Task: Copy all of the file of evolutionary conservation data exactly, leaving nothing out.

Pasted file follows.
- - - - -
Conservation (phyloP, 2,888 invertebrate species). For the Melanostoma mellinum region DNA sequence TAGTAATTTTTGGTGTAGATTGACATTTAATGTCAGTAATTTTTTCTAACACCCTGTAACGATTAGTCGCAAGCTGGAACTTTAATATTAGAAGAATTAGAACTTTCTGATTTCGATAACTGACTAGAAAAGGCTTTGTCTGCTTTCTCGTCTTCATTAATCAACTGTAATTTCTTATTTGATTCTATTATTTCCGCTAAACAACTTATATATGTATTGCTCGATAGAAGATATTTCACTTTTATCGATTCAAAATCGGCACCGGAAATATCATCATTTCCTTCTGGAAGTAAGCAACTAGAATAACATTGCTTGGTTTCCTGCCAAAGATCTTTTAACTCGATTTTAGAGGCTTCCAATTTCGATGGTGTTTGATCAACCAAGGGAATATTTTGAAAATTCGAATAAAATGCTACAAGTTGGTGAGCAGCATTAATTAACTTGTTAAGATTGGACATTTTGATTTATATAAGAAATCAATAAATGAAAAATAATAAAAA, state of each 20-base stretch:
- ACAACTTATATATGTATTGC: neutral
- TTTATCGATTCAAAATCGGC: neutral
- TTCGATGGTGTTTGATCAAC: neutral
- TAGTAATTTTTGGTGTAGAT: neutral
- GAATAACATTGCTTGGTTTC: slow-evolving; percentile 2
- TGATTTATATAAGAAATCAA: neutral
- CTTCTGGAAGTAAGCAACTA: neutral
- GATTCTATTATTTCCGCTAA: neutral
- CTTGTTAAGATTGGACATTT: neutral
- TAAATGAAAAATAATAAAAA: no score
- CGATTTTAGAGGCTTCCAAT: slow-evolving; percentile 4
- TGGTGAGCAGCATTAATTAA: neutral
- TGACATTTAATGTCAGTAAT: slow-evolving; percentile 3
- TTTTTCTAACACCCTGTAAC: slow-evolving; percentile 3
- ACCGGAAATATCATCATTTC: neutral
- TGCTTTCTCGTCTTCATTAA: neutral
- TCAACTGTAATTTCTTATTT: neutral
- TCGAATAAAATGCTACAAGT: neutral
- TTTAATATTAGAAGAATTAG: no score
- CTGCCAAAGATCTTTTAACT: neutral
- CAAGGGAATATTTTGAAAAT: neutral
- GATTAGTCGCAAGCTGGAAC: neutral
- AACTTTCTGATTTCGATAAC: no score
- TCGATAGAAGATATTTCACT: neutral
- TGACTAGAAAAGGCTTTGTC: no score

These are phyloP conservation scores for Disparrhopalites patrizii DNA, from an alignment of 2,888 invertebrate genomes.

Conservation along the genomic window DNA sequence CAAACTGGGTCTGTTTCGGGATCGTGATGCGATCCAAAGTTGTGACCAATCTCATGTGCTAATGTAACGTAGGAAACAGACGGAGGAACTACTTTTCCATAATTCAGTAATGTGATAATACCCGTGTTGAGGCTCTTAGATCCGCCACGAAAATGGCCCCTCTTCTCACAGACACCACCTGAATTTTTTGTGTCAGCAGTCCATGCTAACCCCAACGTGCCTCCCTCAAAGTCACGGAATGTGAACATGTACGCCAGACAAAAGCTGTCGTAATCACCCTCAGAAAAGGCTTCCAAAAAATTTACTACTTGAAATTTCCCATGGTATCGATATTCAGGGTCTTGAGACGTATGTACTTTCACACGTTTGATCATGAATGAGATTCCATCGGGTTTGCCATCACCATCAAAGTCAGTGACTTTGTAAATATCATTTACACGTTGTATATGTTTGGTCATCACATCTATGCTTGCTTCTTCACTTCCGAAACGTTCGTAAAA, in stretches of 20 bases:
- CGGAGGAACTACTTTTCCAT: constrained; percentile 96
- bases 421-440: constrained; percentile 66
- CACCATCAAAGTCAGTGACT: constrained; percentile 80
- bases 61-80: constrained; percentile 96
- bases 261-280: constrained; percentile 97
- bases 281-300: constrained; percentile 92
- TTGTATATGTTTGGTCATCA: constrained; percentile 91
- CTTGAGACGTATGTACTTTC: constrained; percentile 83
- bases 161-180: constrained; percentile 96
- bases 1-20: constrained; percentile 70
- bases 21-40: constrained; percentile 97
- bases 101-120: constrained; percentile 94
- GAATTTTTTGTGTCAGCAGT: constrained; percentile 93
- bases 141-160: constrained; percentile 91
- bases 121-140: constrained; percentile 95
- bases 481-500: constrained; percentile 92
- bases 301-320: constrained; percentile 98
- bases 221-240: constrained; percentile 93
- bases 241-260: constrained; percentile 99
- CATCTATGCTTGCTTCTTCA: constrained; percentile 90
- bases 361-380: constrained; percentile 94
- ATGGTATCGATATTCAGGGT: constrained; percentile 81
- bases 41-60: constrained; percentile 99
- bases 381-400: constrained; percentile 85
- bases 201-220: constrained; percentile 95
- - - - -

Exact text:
Conservation (phyloP, 2,888 invertebrate species). For the Melanostoma mellinum region DNA sequence TAGTAATTTTTGGTGTAGATTGACATTTAATGTCAGTAATTTTTTCTAACACCCTGTAACGATTAGTCGCAAGCTGGAACTTTAATATTAGAAGAATTAGAACTTTCTGATTTCGATAACTGACTAGAAAAGGCTTTGTCTGCTTTCTCGTCTTCATTAATCAACTGTAATTTCTTATTTGATTCTATTATTTCCGCTAAACAACTTATATATGTATTGCTCGATAGAAGATATTTCACTTTTATCGATTCAAAATCGGCACCGGAAATATCATCATTTCCTTCTGGAAGTAAGCAACTAGAATAACATTGCTTGGTTTCCTGCCAAAGATCTTTTAACTCGATTTTAGAGGCTTCCAATTTCGATGGTGTTTGATCAACCAAGGGAATATTTTGAAAATTCGAATAAAATGCTACAAGTTGGTGAGCAGCATTAATTAACTTGTTAAGATTGGACATTTTGATTTATATAAGAAATCAATAAATGAAAAATAATAAAAA, state of each 20-base stretch:
- ACAACTTATATATGTATTGC: neutral
- TTTATCGATTCAAAATCGGC: neutral
- TTCGATGGTGTTTGATCAAC: neutral
- TAGTAATTTTTGGTGTAGAT: neutral
- GAATAACATTGCTTGGTTTC: slow-evolving; percentile 2
- TGATTTATATAAGAAATCAA: neutral
- CTTCTGGAAGTAAGCAACTA: neutral
- GATTCTATTATTTCCGCTAA: neutral
- CTTGTTAAGATTGGACATTT: neutral
- TAAATGAAAAATAATAAAAA: no score
- CGATTTTAGAGGCTTCCAAT: slow-evolving; percentile 4
- TGGTGAGCAGCATTAATTAA: neutral
- TGACATTTAATGTCAGTAAT: slow-evolving; percentile 3
- TTTTTCTAACACCCTGTAAC: slow-evolving; percentile 3
- ACCGGAAATATCATCATTTC: neutral
- TGCTTTCTCGTCTTCATTAA: neutral
- TCAACTGTAATTTCTTATTT: neutral
- TCGAATAAAATGCTACAAGT: neutral
- TTTAATATTAGAAGAATTAG: no score
- CTGCCAAAGATCTTTTAACT: neutral
- CAAGGGAATATTTTGAAAAT: neutral
- GATTAGTCGCAAGCTGGAAC: neutral
- AACTTTCTGATTTCGATAAC: no score
- TCGATAGAAGATATTTCACT: neutral
- TGACTAGAAAAGGCTTTGTC: no score

These are phyloP conservation scores for Disparrhopalites patrizii DNA, from an alignment of 2,888 invertebrate genomes.

Conservation along the genomic window DNA sequence CAAACTGGGTCTGTTTCGGGATCGTGATGCGATCCAAAGTTGTGACCAATCTCATGTGCTAATGTAACGTAGGAAACAGACGGAGGAACTACTTTTCCATAATTCAGTAATGTGATAATACCCGTGTTGAGGCTCTTAGATCCGCCACGAAAATGGCCCCTCTTCTCACAGACACCACCTGAATTTTTTGTGTCAGCAGTCCATGCTAACCCCAACGTGCCTCCCTCAAAGTCACGGAATGTGAACATGTACGCCAGACAAAAGCTGTCGTAATCACCCTCAGAAAAGGCTTCCAAAAAATTTACTACTTGAAATTTCCCATGGTATCGATATTCAGGGTCTTGAGACGTATGTACTTTCACACGTTTGATCATGAATGAGATTCCATCGGGTTTGCCATCACCATCAAAGTCAGTGACTTTGTAAATATCATTTACACGTTGTATATGTTTGGTCATCACATCTATGCTTGCTTCTTCACTTCCGAAACGTTCGTAAAA, in stretches of 20 bases:
- CGGAGGAACTACTTTTCCAT: constrained; percentile 96
- bases 421-440: constrained; percentile 66
- CACCATCAAAGTCAGTGACT: constrained; percentile 80
- bases 61-80: constrained; percentile 96
- bases 261-280: constrained; percentile 97
- bases 281-300: constrained; percentile 92
- TTGTATATGTTTGGTCATCA: constrained; percentile 91
- CTTGAGACGTATGTACTTTC: constrained; percentile 83
- bases 161-180: constrained; percentile 96
- bases 1-20: constrained; percentile 70
- bases 21-40: constrained; percentile 97
- bases 101-120: constrained; percentile 94
- GAATTTTTTGTGTCAGCAGT: constrained; percentile 93
- bases 141-160: constrained; percentile 91
- bases 121-140: constrained; percentile 95
- bases 481-500: constrained; percentile 92
- bases 301-320: constrained; percentile 98
- bases 221-240: constrained; percentile 93
- bases 241-260: constrained; percentile 99
- CATCTATGCTTGCTTCTTCA: constrained; percentile 90
- bases 361-380: constrained; percentile 94
- ATGGTATCGATATTCAGGGT: constrained; percentile 81
- bases 41-60: constrained; percentile 99
- bases 381-400: constrained; percentile 85
- bases 201-220: constrained; percentile 95